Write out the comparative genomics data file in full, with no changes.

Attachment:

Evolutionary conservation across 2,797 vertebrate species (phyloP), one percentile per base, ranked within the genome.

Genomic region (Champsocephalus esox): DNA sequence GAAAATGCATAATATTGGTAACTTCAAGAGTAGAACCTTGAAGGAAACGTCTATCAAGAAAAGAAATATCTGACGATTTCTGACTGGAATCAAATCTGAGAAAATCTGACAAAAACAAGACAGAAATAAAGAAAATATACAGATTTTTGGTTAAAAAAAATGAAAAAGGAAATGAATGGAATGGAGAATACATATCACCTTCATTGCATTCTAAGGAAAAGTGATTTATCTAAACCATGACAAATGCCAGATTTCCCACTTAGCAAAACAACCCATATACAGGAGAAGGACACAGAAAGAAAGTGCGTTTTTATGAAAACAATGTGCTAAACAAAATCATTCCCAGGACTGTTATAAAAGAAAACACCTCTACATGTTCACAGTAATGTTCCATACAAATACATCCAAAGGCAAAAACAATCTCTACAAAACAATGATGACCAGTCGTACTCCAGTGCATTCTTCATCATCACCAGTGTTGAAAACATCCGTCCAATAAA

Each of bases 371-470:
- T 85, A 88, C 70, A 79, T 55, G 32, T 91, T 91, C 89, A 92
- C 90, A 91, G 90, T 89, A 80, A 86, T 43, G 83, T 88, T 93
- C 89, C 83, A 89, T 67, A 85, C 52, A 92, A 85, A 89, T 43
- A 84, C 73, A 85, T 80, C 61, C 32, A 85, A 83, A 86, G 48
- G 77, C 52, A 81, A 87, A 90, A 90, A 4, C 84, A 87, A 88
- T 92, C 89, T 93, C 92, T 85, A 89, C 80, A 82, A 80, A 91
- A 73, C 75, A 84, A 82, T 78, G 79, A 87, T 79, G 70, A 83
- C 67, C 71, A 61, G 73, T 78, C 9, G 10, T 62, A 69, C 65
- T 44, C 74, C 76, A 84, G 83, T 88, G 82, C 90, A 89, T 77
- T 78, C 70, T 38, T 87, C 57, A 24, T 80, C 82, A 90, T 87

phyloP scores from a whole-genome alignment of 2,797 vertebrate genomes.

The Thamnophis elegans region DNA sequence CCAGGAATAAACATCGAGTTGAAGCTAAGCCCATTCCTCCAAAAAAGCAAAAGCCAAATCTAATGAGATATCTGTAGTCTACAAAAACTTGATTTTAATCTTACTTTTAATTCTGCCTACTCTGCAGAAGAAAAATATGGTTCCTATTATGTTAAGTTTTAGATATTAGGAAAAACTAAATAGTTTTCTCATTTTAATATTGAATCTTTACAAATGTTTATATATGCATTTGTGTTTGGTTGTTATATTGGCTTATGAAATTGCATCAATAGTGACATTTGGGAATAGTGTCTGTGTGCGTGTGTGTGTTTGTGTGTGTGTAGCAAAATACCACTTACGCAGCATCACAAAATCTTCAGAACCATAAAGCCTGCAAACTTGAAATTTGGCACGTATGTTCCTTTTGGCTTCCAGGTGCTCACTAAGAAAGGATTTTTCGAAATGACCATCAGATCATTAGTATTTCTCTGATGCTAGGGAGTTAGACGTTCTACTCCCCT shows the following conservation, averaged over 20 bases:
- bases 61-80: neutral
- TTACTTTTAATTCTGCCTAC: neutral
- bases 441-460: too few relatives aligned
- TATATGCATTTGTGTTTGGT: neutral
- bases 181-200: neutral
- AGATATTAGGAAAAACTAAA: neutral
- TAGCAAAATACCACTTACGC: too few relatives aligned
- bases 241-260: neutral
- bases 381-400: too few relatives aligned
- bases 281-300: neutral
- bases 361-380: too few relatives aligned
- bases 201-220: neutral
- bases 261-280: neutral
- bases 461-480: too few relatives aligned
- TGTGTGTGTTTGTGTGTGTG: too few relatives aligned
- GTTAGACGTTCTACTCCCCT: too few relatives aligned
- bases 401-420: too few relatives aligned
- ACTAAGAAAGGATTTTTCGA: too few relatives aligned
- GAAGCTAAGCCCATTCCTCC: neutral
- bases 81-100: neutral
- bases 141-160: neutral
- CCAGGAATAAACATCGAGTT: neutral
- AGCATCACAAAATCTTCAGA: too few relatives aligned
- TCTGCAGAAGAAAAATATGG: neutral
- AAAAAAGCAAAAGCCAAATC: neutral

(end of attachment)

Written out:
Evolutionary conservation across 2,797 vertebrate species (phyloP), one percentile per base, ranked within the genome.

Genomic region (Champsocephalus esox): DNA sequence GAAAATGCATAATATTGGTAACTTCAAGAGTAGAACCTTGAAGGAAACGTCTATCAAGAAAAGAAATATCTGACGATTTCTGACTGGAATCAAATCTGAGAAAATCTGACAAAAACAAGACAGAAATAAAGAAAATATACAGATTTTTGGTTAAAAAAAATGAAAAAGGAAATGAATGGAATGGAGAATACATATCACCTTCATTGCATTCTAAGGAAAAGTGATTTATCTAAACCATGACAAATGCCAGATTTCCCACTTAGCAAAACAACCCATATACAGGAGAAGGACACAGAAAGAAAGTGCGTTTTTATGAAAACAATGTGCTAAACAAAATCATTCCCAGGACTGTTATAAAAGAAAACACCTCTACATGTTCACAGTAATGTTCCATACAAATACATCCAAAGGCAAAAACAATCTCTACAAAACAATGATGACCAGTCGTACTCCAGTGCATTCTTCATCATCACCAGTGTTGAAAACATCCGTCCAATAAA

Each of bases 371-470:
- T 85, A 88, C 70, A 79, T 55, G 32, T 91, T 91, C 89, A 92
- C 90, A 91, G 90, T 89, A 80, A 86, T 43, G 83, T 88, T 93
- C 89, C 83, A 89, T 67, A 85, C 52, A 92, A 85, A 89, T 43
- A 84, C 73, A 85, T 80, C 61, C 32, A 85, A 83, A 86, G 48
- G 77, C 52, A 81, A 87, A 90, A 90, A 4, C 84, A 87, A 88
- T 92, C 89, T 93, C 92, T 85, A 89, C 80, A 82, A 80, A 91
- A 73, C 75, A 84, A 82, T 78, G 79, A 87, T 79, G 70, A 83
- C 67, C 71, A 61, G 73, T 78, C 9, G 10, T 62, A 69, C 65
- T 44, C 74, C 76, A 84, G 83, T 88, G 82, C 90, A 89, T 77
- T 78, C 70, T 38, T 87, C 57, A 24, T 80, C 82, A 90, T 87

phyloP scores from a whole-genome alignment of 2,797 vertebrate genomes.

The Thamnophis elegans region DNA sequence CCAGGAATAAACATCGAGTTGAAGCTAAGCCCATTCCTCCAAAAAAGCAAAAGCCAAATCTAATGAGATATCTGTAGTCTACAAAAACTTGATTTTAATCTTACTTTTAATTCTGCCTACTCTGCAGAAGAAAAATATGGTTCCTATTATGTTAAGTTTTAGATATTAGGAAAAACTAAATAGTTTTCTCATTTTAATATTGAATCTTTACAAATGTTTATATATGCATTTGTGTTTGGTTGTTATATTGGCTTATGAAATTGCATCAATAGTGACATTTGGGAATAGTGTCTGTGTGCGTGTGTGTGTTTGTGTGTGTGTAGCAAAATACCACTTACGCAGCATCACAAAATCTTCAGAACCATAAAGCCTGCAAACTTGAAATTTGGCACGTATGTTCCTTTTGGCTTCCAGGTGCTCACTAAGAAAGGATTTTTCGAAATGACCATCAGATCATTAGTATTTCTCTGATGCTAGGGAGTTAGACGTTCTACTCCCCT shows the following conservation, averaged over 20 bases:
- bases 61-80: neutral
- TTACTTTTAATTCTGCCTAC: neutral
- bases 441-460: too few relatives aligned
- TATATGCATTTGTGTTTGGT: neutral
- bases 181-200: neutral
- AGATATTAGGAAAAACTAAA: neutral
- TAGCAAAATACCACTTACGC: too few relatives aligned
- bases 241-260: neutral
- bases 381-400: too few relatives aligned
- bases 281-300: neutral
- bases 361-380: too few relatives aligned
- bases 201-220: neutral
- bases 261-280: neutral
- bases 461-480: too few relatives aligned
- TGTGTGTGTTTGTGTGTGTG: too few relatives aligned
- GTTAGACGTTCTACTCCCCT: too few relatives aligned
- bases 401-420: too few relatives aligned
- ACTAAGAAAGGATTTTTCGA: too few relatives aligned
- GAAGCTAAGCCCATTCCTCC: neutral
- bases 81-100: neutral
- bases 141-160: neutral
- CCAGGAATAAACATCGAGTT: neutral
- AGCATCACAAAATCTTCAGA: too few relatives aligned
- TCTGCAGAAGAAAAATATGG: neutral
- AAAAAAGCAAAAGCCAAATC: neutral